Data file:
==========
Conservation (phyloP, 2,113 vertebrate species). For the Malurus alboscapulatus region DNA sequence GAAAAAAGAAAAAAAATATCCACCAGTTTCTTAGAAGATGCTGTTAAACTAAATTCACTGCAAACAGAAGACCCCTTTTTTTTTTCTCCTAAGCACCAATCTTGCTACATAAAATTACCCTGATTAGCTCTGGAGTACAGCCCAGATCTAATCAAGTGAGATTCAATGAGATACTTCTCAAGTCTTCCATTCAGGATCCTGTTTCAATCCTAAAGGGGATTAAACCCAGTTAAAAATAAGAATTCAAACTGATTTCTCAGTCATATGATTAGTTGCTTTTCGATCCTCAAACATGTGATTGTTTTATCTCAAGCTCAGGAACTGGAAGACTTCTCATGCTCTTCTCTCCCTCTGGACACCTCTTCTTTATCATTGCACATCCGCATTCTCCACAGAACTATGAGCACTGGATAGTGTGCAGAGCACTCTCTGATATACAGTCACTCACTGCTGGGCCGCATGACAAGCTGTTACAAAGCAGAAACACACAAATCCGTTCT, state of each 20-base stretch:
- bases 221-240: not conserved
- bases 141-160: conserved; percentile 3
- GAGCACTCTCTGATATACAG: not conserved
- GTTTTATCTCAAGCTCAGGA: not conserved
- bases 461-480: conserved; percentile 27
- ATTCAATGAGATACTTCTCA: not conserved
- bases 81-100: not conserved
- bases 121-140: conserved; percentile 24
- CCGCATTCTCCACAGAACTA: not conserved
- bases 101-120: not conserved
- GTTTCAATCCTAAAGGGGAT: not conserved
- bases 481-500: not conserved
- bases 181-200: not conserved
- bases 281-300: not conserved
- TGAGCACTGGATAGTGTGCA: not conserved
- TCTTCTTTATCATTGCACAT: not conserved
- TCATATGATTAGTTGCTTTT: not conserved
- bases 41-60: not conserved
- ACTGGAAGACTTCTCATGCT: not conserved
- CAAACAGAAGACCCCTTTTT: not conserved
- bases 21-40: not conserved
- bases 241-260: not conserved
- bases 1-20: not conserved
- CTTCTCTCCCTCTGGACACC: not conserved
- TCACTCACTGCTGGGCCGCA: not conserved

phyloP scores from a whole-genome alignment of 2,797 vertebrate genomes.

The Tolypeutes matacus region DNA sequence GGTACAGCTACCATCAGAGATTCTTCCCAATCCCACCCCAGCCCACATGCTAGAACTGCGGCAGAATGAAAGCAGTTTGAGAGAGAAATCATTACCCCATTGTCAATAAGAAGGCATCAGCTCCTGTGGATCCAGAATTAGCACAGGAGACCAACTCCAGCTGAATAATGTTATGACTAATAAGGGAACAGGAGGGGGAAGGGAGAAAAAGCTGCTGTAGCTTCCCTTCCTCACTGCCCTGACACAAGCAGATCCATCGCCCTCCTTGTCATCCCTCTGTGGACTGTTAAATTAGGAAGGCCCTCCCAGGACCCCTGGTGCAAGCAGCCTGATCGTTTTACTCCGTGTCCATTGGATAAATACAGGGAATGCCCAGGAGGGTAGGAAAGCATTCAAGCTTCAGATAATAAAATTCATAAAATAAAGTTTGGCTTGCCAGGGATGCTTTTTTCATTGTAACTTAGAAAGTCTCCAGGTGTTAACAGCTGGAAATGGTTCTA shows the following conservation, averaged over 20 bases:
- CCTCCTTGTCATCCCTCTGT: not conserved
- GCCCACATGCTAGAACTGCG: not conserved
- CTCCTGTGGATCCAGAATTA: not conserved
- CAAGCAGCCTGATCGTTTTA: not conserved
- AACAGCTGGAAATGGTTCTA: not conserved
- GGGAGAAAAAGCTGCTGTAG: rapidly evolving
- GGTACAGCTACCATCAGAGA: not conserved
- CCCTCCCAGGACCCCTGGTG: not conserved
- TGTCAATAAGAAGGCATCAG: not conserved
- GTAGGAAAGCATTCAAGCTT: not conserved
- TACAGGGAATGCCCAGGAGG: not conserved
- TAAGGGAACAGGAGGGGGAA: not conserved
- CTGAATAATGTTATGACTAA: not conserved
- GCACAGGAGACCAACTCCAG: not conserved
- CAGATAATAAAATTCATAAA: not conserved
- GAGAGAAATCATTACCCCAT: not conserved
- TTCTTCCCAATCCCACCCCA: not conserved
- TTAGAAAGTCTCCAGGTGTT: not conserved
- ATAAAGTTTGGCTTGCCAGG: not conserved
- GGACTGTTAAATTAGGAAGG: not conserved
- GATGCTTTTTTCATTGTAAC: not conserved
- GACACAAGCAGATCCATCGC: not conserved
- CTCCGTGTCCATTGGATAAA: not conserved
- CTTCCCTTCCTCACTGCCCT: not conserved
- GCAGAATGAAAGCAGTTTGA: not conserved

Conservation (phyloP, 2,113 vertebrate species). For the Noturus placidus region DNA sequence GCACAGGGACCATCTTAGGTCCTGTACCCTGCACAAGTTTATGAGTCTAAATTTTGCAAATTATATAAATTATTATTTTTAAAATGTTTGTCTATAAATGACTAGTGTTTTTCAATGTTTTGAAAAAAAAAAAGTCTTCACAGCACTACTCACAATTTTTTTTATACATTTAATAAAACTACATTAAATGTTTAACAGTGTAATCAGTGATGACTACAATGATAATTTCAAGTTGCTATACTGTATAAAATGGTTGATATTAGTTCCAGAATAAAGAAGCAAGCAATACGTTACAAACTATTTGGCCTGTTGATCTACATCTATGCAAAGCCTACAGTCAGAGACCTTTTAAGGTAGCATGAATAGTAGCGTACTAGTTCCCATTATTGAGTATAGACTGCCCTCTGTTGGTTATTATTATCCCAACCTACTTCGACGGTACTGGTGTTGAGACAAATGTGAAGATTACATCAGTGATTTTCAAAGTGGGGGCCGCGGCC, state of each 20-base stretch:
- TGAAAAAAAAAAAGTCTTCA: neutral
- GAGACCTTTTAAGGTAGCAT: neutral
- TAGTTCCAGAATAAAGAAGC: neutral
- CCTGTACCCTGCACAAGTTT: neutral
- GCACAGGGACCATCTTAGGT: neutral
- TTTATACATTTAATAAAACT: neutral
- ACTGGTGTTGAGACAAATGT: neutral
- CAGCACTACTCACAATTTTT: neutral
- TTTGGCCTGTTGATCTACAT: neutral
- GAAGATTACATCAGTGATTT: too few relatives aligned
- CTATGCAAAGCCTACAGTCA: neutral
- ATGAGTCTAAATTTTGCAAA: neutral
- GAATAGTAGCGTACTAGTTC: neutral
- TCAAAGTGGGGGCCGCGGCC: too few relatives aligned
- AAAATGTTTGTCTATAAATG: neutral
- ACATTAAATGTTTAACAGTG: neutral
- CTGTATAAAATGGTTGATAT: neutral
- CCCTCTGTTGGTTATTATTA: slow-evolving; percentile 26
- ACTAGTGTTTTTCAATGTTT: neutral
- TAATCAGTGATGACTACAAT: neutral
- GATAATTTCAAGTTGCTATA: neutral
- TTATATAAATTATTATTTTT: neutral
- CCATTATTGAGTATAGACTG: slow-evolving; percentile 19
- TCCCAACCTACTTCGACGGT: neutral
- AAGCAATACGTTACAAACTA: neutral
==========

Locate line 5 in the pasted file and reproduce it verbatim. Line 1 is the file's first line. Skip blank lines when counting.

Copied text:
- GTTTTATCTCAAGCTCAGGA: not conserved